Createspace recommends a jpg or tiff file. A tiff file has infinitely better resolution, so that’s what I recommend. You will see a notable improvement in quality in every way if you use a tiff. So let’s upload our design now. It’s pretty standard, like uploading to most sites. Click upload, and your browse window will open.
You will notice that Createspace’s spine is exactly over my spine text. Yay! If you have provided your own spine text, but it doesn’t line up, now is the time for you to go back to your design and tweak it into the right position. Pretty handy tool, eh? Now we’re going to turn off the spine text. In the left-hand navigational area, click on “Title on the Spine.” A window will expand.
Here you can easily remove the text by unchecking “Visible” and/or you can change the wording of your title here as well. When you click the checkmark in the “Visible” box to remove it, the screen will think for a moment and then voila, the title text on the spine disappears.
Now we need to do the same thing for “Author(s) on the Spine.”
Now, you can see your spine text clearly. Also, notice that Createspace has put a “safety perimeter marking” around the outside of your cover. Make sure no text or important information is in that area, or they will either reject your design or it runs the risk of being cut during their process. This is why it’s pretty important not to have borders, stripes, or lines on the outside of your design, because when it is trimmed, it may not come out perfectly straight.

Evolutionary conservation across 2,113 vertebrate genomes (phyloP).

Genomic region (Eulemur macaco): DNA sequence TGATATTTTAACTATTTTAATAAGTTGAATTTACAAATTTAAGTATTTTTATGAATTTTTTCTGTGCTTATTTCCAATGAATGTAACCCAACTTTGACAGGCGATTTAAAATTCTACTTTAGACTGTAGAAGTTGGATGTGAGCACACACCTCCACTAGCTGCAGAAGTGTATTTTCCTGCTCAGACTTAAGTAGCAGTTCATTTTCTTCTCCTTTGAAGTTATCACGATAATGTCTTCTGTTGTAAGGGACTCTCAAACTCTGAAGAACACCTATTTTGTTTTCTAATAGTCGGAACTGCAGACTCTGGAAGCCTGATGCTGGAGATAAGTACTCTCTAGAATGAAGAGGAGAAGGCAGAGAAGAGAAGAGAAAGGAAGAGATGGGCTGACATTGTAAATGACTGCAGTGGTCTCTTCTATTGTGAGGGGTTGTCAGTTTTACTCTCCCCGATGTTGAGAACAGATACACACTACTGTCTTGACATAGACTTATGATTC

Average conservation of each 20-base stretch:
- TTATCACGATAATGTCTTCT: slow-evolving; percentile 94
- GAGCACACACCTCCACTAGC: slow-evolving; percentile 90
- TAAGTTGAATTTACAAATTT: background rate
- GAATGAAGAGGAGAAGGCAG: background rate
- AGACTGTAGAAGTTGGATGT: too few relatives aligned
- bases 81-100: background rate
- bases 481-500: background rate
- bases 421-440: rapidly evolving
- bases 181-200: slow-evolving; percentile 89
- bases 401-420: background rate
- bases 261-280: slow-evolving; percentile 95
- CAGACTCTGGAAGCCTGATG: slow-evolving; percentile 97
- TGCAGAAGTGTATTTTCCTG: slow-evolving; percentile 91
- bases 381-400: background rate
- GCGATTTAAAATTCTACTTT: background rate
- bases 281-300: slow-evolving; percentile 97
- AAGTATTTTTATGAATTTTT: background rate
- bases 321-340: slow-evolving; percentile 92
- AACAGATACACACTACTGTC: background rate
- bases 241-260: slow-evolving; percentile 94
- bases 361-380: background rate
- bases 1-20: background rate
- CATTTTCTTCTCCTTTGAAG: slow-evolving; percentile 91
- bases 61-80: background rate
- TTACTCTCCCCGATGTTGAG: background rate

In order to finish your cover, make sure all the dots in the navigation bar on the left are green. If they are, and you are satisfied with your design, just click “Submit Cover” in the bottom right hand corner. This will bring up a screen that may take a while, especially if you’ve uploaded a tiff. Those files are large and take a while to process.
You will be brought back to the original cover screen. Scroll down to #2 and you will see a tiny preview of your cover. You can click on Full-Size Preview if you want to see it in all its glory, or you can just go ahead and click “Complete Cover.”
For some odd reason, when you do that, it scrolls back up to the top of that page while it’s “thinking.” Don’t worry about that. You’ll eventually notice that in the left sidebar, a green checkmark has appeared next to Cover. Then scroll to the bottom right and click save.
And there you have it! You’ve just uploaded your own cover. Congratulations. The rest of the process from here is easy. Just follow Createspace’s instructions. I ALWAYS check the online proof AND send myself a print proof for review. I’m not saying you have to have a print version of the proof, but it’s always a good idea to make sure things look how you want them to.
Next time, we’ll cover uploading a front cover and a back cover separately using the Cover Creator. Meanwhile, good luck with the rest of your publishing process!